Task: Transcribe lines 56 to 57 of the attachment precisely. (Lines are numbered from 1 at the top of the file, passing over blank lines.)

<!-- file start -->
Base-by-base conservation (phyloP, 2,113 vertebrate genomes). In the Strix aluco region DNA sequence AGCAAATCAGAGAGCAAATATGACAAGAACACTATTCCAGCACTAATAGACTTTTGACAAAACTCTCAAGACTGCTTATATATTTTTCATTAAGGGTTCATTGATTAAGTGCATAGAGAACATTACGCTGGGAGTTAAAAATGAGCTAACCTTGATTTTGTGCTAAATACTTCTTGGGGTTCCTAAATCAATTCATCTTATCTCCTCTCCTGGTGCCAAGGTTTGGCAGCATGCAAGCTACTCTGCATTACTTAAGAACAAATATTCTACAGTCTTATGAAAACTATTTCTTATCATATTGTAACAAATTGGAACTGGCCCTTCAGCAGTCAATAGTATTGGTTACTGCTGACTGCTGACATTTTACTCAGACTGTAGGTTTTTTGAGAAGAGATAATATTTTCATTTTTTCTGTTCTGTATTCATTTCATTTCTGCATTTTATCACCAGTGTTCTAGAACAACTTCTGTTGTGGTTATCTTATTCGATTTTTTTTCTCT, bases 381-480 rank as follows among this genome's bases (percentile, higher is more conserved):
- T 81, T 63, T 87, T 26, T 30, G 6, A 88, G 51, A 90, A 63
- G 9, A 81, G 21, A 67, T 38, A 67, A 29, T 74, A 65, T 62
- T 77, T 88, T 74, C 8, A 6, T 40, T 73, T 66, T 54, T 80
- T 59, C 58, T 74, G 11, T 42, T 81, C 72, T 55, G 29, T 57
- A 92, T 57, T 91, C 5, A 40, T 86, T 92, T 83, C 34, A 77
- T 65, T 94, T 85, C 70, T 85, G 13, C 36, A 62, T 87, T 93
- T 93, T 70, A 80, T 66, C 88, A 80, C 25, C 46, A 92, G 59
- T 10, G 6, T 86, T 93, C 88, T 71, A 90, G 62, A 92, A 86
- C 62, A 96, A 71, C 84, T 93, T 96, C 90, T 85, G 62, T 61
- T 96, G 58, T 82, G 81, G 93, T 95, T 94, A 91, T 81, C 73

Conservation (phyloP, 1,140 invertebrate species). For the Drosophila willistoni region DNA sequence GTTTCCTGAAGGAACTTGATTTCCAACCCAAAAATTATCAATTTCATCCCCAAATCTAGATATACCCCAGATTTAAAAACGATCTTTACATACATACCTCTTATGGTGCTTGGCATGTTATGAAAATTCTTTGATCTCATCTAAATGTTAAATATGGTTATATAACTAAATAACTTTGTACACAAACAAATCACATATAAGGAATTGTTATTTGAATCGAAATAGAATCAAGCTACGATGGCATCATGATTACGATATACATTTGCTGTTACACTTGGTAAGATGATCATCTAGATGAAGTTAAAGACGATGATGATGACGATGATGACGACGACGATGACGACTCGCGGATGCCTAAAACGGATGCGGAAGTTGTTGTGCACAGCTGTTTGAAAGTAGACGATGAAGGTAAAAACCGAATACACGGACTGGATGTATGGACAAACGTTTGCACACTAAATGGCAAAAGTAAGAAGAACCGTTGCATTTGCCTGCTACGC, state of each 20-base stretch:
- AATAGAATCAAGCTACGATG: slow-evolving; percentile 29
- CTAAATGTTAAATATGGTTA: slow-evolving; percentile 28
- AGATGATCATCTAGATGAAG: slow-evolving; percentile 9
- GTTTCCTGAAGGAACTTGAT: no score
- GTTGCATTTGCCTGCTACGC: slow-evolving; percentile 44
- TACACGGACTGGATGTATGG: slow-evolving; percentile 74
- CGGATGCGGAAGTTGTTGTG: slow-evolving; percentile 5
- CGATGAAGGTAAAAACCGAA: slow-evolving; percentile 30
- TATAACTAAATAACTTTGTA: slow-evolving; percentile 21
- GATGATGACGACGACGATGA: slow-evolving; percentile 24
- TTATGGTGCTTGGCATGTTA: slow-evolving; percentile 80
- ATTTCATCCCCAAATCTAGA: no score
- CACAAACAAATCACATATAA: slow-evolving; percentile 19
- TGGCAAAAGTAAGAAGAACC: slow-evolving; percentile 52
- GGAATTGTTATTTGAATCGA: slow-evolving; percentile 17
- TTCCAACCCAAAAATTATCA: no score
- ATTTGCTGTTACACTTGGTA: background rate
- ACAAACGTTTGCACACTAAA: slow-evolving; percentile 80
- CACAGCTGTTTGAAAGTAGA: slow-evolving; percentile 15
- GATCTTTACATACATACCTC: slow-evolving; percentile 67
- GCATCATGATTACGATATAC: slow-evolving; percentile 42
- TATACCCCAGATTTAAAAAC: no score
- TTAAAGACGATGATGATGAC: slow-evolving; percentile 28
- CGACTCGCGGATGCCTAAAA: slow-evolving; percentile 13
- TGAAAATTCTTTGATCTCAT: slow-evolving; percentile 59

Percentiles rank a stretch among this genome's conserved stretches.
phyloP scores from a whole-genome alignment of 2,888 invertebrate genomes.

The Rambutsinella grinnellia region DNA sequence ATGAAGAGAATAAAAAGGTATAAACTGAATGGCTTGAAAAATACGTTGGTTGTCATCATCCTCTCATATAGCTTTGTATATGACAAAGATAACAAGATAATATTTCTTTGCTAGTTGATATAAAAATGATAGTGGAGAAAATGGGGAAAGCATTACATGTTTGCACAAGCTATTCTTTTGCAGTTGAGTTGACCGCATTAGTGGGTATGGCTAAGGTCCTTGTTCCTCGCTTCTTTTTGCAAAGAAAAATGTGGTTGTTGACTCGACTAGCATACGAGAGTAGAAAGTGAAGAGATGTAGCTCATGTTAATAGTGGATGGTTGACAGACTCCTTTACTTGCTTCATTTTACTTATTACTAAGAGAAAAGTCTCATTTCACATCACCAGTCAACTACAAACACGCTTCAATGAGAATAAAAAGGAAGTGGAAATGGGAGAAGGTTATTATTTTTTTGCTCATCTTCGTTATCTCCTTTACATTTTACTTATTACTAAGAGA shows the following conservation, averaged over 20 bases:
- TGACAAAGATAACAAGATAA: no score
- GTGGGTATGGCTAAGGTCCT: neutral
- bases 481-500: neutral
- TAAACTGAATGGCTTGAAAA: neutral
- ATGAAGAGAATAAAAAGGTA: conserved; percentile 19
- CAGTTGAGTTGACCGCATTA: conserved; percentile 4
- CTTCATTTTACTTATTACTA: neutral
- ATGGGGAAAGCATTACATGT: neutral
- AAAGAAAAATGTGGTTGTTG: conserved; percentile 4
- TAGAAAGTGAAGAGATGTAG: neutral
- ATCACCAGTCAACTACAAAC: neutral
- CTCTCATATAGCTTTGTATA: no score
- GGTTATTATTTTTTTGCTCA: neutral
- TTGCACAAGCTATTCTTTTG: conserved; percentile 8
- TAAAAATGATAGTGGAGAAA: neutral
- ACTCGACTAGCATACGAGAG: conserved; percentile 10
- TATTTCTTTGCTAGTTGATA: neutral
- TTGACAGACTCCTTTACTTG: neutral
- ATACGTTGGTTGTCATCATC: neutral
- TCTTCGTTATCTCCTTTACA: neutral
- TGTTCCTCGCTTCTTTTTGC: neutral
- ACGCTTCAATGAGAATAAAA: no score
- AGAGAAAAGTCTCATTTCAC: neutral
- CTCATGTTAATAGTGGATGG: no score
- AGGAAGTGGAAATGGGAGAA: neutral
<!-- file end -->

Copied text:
- ACTCGACTAGCATACGAGAG: conserved; percentile 10
- TATTTCTTTGCTAGTTGATA: neutral